“When you have clarity of purpose that we have as a franchise, decisions like these tend to be make themselves,” Cavs general manager David Griffin said about the decision of the team to let Blatt go in a news conference this past Friday.

“Ownership has instilled at a very deep level in this organization what we are all about and every decision is made as an answer to the following question. Does this put us in the best position to deliver a championship to Northeast Ohio? And every decision we made is made with that question in mind.”

To bring what Griffin said into more clear focus, the Cavs entered their Jan. 14th class at the San Antonio Spurs (38-6) with an eight-game winning streak and some serious momentum. It was a chance to make a serious statement against a team that they might see in June if they make it that far.

After a marvelous first quarter where they had a 32-20 lead over the Spurs, the Cavs were out-scored 79-73 over the next two quarters and were outscored 55-45 in the second half falling at the Spurs 99-95 snapping the Cavs eight-game winning streak and extending the Spurs home winning streak dating back to last season to 32 consecutive wins. The Spurs with their 108-95 win at the Lakers this past Friday night have won 13 straight games overall.

The Cavs bounced back less than 24 hours later with a 91-77 win at the Houston Rockets (23-22) to close their road trip at 5-1 and garner their first win in Houston since Mar. 26, 2006.

The Cavs next big test came on Martin Luther King night this past Monday with their second meeting with the defending NBA champion Golden State Warriors (40-4), who returned to Quicken Loans Arena for the first time since capturing their first title in 40 years when they beat the Cavs in Game 6 of The Finals this past June.

Unlike their Christmas Day encounter in Oracle Arena, where the Warriors won a nip and tuck slugfest 89-83 on national television, this contest was no contest.

Every adjective to describe how the defending champs took down the Cavs from how they chewed them up and spit them out to they took them to the cleaners, the beat them 132-98.

The Warriors led by as many as 43 points in the game shooting 54.1 percent from the field; going 19-40 from three-point range; scoring 21 points off 16 Cavalier turnovers; compiling 33 assists to the Cavs 22 and holding their own in the paint being outscored by just two 40-38.

Warriors’ guard and reigning MVP Stephen Curry was magnificent with 35 points going 12 for 18 from the field, including going 7 for 12 from three-point range with five boards, four assists and three steals. Finals MVP Andre Igoudala had 20 points off the bench going 7 for 8 from the floor, including 4 for 5 from long distance. Forward Draymond Green nearly had his ninth triple-double of the season with 16 points, 10 assists and seven rebounds to go along with two steals. The other half of the “Splash Brothers” Klay Thompson had 15 points and Harrison Barnes had 12 points.

One thing that happened during the Cavs being blown out by the Warriors on Monday night that was pointed out by ESPN NBA Countdown host and analyst Jalen Rose is that four-time MVP and perennial All-Star LeBron James, who led the Cavs with 16 points in the aforementioned ugly setback sat in ex Cavs’ head coach Blatt’s chair during one of the time outs.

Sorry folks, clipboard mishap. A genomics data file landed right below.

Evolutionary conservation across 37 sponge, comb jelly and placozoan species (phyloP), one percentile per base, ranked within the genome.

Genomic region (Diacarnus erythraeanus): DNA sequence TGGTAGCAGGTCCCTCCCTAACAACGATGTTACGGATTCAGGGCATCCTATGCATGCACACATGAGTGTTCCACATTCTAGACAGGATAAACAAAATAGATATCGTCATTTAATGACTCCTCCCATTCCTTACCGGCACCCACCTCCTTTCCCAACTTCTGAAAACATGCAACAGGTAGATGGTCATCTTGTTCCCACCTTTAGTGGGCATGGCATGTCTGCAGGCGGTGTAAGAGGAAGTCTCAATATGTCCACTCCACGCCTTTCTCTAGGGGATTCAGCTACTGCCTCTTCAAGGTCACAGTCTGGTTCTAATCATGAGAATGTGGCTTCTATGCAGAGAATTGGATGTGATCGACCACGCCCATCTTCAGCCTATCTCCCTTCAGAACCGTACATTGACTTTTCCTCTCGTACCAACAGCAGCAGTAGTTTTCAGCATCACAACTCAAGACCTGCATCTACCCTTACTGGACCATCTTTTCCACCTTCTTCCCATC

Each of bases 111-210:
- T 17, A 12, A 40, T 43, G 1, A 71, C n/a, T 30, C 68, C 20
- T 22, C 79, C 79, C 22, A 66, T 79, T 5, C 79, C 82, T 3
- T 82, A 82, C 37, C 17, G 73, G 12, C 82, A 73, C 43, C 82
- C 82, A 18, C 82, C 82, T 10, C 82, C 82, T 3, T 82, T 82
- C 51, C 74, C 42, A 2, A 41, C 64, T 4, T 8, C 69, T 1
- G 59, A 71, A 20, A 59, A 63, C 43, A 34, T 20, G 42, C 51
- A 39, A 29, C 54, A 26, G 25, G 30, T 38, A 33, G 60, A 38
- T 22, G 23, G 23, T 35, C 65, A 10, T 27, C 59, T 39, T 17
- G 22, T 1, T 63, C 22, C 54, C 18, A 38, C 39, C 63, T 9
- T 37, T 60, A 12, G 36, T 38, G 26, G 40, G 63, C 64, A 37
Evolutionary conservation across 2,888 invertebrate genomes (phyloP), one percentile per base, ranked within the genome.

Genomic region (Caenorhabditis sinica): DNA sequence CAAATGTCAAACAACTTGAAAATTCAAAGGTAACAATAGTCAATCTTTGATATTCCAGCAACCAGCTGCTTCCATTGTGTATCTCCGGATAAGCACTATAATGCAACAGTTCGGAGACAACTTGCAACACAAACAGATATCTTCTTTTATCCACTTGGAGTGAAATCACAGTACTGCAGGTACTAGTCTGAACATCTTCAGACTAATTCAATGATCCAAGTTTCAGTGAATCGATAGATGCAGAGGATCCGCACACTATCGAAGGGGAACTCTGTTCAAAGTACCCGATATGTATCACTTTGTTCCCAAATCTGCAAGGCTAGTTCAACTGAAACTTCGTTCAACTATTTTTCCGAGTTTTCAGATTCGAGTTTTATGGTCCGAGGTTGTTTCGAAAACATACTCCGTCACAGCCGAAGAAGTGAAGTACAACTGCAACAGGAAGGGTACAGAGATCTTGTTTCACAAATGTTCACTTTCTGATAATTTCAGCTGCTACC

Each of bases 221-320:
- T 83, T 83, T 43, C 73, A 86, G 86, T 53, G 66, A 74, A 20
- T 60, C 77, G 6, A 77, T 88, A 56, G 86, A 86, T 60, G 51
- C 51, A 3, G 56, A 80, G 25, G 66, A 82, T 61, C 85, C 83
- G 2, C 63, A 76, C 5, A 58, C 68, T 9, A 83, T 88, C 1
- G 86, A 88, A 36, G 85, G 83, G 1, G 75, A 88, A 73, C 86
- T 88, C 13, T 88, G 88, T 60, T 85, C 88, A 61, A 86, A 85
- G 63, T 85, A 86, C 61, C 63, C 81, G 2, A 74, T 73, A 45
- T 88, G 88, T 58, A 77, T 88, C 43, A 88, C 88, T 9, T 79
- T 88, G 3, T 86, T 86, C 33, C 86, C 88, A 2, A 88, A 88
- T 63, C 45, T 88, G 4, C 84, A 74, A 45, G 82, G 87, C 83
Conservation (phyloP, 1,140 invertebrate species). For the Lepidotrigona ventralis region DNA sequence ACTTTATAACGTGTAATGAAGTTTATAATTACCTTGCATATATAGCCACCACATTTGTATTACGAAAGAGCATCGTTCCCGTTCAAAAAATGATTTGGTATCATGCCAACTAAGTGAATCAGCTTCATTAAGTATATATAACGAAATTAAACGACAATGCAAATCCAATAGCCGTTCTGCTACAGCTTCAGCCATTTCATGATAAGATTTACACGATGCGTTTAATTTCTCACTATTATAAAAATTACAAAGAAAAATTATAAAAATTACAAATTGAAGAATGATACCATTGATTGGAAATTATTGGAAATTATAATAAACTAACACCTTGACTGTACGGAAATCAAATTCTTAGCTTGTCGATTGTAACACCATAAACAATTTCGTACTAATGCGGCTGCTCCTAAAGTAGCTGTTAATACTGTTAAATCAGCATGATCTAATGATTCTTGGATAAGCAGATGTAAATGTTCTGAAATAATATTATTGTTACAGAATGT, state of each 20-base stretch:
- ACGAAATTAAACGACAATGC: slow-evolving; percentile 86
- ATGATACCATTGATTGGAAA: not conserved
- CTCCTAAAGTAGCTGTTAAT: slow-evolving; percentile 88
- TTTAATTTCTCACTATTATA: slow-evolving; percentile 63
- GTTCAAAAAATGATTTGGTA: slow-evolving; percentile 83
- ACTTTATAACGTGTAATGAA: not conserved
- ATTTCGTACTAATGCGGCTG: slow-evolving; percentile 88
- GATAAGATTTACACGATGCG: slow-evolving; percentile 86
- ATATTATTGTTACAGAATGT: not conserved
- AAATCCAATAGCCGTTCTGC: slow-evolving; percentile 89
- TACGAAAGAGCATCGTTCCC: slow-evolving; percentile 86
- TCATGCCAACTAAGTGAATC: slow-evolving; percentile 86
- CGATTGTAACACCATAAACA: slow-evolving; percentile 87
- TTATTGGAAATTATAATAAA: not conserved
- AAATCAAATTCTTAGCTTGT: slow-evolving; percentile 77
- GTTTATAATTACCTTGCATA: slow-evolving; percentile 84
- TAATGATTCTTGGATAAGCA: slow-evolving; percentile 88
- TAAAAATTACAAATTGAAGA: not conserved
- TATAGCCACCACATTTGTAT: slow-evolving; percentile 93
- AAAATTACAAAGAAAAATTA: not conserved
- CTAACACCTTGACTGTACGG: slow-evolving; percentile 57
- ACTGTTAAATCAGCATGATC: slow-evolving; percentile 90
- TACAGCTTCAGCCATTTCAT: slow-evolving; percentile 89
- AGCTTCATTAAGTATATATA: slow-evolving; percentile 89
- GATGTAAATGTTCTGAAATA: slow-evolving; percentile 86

Rose said on the 6 p.m. edition of ESPN’s “Sportscenter” to anchor Lindsay Czarniak this past Friday that it is not unusual that happened.

When that person doing it though is a four-time MVP, two-time champion who returned home with the soul goal to bring the city of Cleveland its first professional sports title in over five decades and when a team is 17-4 against team under .500, but just 4-4 versus team playing at .600 and over is saying that in the biggest of games that the players and the coaching staff, in particular the head coach are not on the same page.

“Therefore David Blatt unfortunately for him and his family was fired on his day off,” Rose said to Czarniak this past Friday.

To bring this point into better focus, the Cavs after that loss this past Wednesday won at the Brooklyn Nets (11-33) 91-78.

James and Kevin Love each had 17 points to lead the Cavs. Love also had a game-high 18 rebounds. Starting center Timofey Mozgov was the only other player to score in double-figures with 11 points to go along with five rebounds.

On the back end of a back-to-back, the Cavs returned home to face another hot team from the Western Conference and this time they were up to the challenge as they defeated the Los Angeles Clippers (28-15) this past Thursday night 115-102.

James led the way with 22 points going 9 for 17 from the field with 12 assists and five rebounds. Starting shooting guard J.R. Smith also had 22 points going 6 for 7 from three-point territory. Irving had 21 points and Love had another double-double with 18 points and 16 rebounds. Mozgov had another 11-point performance with five boards, two blocks and two steals.

The Cavs, shot 50.6 percent versus the Clippers and shot 46.4 percent from three-point range going 13 for 28. They out-rebounded the Clippers 47-35; recorded 29 assists to the Clippers 19; outscored their visitors in the paint 42-34 and held the Clippers to six fast break points.

After these two straight wins however, things seemed to not be right with the team from a comradery stand point and that has been something that has been going on for quite some time now.

That is something that ESPN First-Take commentator Stephen A. Smith pointed out during “Sportscenter” on Friday of how James has shown how is comfortable being around Smith, forward/center Tristan Thompson and Irving.

A season ago, a photograph was taken in a hot tub and a number of the Cavs were in the photo except for Love.